It may be just a small saliva sample on a cotton roll, but the CARLA test is offering a powerful tool for deer farmers in the parasite management space.
CARLA, which stands for carbohydrate larval antigen, is the first tool available to deer breeders which allows selection for favourable immune responses to gastrointestinal parasites and lungworm – two of the biggest disease challenges in yearling deer.
AgResearch Farm Systems Scientist Jamie Ward presented his final research findings on the test at the 2020 Deer Industry New Zealand Conference in June. He noted that the testing offered a way to do things differently in the parasite control space, all while incorporating animal welfare benefits and increased production gains for farmers.
He said the antigen is a positive trait with no downside and all upside. To have the science prove it and be confident was a good step for the industry.
A breeding value for the test has been made available so breeders or farmers can use the information to make selections or buying decisions. Ward hopes that over time, active animal selection for higher CARLA estimated breeding values (EBVs) will provide opportunity to reduce the reliance on drench, particularly when used in conjunction with other management practices for parasite control.
Shifting to herds of deer with higher genetic merit for the antigen will increase the resilience of deer farm systems by producing animals that are more resistant to parasite challenges.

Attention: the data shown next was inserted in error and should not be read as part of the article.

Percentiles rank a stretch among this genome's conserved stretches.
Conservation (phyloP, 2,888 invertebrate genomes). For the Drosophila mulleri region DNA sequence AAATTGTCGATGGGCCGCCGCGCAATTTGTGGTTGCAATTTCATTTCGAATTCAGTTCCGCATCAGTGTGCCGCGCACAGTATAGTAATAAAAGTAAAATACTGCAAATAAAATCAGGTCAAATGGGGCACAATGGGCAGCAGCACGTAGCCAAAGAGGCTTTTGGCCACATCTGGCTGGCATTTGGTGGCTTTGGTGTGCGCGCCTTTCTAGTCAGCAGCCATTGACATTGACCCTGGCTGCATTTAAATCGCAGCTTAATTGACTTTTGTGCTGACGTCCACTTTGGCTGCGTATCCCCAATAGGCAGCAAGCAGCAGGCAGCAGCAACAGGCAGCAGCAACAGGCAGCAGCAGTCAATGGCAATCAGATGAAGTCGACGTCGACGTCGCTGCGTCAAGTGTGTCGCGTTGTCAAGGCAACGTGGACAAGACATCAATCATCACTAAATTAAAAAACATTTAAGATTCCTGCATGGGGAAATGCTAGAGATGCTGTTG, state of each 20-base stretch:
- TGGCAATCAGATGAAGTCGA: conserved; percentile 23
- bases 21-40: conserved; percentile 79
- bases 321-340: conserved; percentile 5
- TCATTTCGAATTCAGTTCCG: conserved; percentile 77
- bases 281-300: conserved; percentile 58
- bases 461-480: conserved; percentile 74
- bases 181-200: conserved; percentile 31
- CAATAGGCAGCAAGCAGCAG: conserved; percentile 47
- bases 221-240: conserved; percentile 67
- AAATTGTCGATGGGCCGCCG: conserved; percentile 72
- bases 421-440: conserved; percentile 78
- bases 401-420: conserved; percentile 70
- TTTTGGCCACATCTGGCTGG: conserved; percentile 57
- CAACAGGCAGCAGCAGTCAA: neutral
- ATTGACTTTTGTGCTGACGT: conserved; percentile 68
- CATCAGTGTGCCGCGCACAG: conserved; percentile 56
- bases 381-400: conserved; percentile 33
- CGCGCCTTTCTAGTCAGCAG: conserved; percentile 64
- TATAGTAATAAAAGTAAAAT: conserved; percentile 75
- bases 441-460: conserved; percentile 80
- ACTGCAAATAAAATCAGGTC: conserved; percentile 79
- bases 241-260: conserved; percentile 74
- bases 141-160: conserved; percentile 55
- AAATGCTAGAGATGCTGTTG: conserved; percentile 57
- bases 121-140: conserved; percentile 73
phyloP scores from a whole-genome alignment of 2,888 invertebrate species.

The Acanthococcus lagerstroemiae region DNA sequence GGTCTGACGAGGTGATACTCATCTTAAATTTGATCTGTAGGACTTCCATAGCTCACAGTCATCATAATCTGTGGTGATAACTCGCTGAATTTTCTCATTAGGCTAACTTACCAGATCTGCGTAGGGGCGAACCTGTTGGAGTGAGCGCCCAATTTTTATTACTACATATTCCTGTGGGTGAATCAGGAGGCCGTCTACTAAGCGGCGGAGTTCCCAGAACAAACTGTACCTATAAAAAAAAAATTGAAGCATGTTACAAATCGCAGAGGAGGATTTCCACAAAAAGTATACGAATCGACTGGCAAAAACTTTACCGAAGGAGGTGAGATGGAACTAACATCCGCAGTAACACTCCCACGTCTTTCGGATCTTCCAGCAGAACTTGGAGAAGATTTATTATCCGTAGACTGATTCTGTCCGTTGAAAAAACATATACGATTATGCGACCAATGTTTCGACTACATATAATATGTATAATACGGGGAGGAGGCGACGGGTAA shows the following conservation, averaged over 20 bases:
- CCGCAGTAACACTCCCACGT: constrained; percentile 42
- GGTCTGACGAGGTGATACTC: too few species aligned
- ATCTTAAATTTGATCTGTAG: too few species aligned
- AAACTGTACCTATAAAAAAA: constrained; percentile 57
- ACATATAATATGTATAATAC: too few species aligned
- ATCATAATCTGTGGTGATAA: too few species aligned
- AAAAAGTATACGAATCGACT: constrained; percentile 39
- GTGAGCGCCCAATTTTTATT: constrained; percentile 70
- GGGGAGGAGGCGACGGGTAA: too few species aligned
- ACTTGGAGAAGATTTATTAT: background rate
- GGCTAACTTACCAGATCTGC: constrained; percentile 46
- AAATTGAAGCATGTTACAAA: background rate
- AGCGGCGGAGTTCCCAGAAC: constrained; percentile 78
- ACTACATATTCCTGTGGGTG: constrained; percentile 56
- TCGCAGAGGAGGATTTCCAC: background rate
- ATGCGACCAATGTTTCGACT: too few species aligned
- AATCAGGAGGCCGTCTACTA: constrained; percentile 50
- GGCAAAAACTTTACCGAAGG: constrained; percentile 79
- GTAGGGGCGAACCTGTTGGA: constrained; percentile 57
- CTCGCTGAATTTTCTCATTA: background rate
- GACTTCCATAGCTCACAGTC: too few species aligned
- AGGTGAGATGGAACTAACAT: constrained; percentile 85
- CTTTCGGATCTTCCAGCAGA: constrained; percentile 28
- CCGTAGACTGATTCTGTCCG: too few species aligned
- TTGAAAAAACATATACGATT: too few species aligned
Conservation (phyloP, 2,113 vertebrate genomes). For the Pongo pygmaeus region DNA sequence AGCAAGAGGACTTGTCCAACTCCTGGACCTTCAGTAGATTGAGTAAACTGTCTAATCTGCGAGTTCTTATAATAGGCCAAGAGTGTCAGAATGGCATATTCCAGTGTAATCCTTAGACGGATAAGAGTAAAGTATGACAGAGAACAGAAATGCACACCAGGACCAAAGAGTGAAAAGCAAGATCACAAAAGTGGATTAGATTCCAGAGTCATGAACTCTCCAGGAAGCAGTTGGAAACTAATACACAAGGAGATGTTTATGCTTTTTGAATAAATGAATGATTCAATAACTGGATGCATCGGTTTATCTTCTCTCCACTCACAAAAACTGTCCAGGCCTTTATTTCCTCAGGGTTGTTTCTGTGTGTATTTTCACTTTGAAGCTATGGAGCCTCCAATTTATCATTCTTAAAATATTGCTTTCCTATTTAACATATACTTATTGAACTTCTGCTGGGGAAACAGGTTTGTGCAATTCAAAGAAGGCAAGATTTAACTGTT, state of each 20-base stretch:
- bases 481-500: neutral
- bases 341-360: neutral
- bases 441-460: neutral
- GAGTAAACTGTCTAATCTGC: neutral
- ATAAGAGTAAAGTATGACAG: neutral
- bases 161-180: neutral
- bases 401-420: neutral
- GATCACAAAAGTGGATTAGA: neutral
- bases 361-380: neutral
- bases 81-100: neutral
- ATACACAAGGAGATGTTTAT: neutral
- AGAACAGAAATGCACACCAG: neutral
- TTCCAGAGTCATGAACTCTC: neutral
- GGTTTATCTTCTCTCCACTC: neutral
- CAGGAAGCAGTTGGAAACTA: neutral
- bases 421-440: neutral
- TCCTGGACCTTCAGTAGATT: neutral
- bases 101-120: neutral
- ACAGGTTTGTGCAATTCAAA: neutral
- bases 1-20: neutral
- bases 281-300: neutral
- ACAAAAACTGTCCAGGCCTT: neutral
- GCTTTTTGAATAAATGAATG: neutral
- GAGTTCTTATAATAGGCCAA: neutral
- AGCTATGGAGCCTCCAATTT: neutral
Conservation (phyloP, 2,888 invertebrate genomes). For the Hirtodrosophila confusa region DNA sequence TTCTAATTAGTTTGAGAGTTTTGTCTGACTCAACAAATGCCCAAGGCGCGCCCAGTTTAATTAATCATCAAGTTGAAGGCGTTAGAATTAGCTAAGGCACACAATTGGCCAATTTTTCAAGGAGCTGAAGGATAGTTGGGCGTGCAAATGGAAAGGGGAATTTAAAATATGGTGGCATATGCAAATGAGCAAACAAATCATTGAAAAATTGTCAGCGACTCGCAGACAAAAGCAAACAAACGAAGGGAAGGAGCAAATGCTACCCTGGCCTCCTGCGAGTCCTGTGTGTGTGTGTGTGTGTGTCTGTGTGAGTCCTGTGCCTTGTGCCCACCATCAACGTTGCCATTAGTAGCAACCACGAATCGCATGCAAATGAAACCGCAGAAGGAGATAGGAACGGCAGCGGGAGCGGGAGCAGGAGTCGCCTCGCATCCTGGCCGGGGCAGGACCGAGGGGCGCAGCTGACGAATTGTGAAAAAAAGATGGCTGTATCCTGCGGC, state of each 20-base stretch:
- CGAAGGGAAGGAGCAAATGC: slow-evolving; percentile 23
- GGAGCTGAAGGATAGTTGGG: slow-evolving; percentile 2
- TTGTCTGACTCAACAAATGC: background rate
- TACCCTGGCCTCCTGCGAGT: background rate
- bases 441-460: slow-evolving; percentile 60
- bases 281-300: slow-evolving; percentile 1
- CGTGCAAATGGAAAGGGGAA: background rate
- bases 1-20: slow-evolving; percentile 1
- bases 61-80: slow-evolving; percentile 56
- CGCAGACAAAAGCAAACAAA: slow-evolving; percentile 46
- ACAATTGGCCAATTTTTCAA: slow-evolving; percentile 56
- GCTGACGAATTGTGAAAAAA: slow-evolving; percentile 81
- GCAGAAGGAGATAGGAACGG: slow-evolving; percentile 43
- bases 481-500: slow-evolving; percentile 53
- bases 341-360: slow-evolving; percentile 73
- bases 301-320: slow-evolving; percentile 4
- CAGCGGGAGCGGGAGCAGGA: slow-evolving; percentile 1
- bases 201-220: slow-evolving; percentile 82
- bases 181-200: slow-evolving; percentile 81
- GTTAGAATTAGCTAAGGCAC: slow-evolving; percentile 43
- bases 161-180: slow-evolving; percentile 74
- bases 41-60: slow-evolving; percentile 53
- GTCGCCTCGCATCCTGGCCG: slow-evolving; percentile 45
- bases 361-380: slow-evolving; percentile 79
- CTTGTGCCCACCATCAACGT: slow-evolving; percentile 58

A reduction in drench reliance could have positive flow-on effects into the marketplace, where consumers indicated a preference for ‘low chemical input’ products.
“It’s good to have this to demonstrate the industry is serious about addressing issues that could arise or already do arise in the marketplace.”
Ward said animals that are more genetically resistant to parasites helped offer some peace of mind if mistakes were made with parasite management on-farm.
“If someone forgets to drench for a week then you are not going to end up with a whole lot of weaners really sick with lungworm because someone made an error.”
CARLA has a heritability of 0.45, meaning that good genetic progress can be made if selected for. No adverse effects on other estimated breeding values (EBVs) were observed and testing costs $10 per animal.
Ward encourages breeders and farmers to consider including the test in their breeding objectives or breeding plans as it offers a way to genetically increase the parasite resistance of their animals.
He said it was not a silver bullet to stop drenching tomorrow, but farmers can positively change their herd to reduce drenching requirements over time.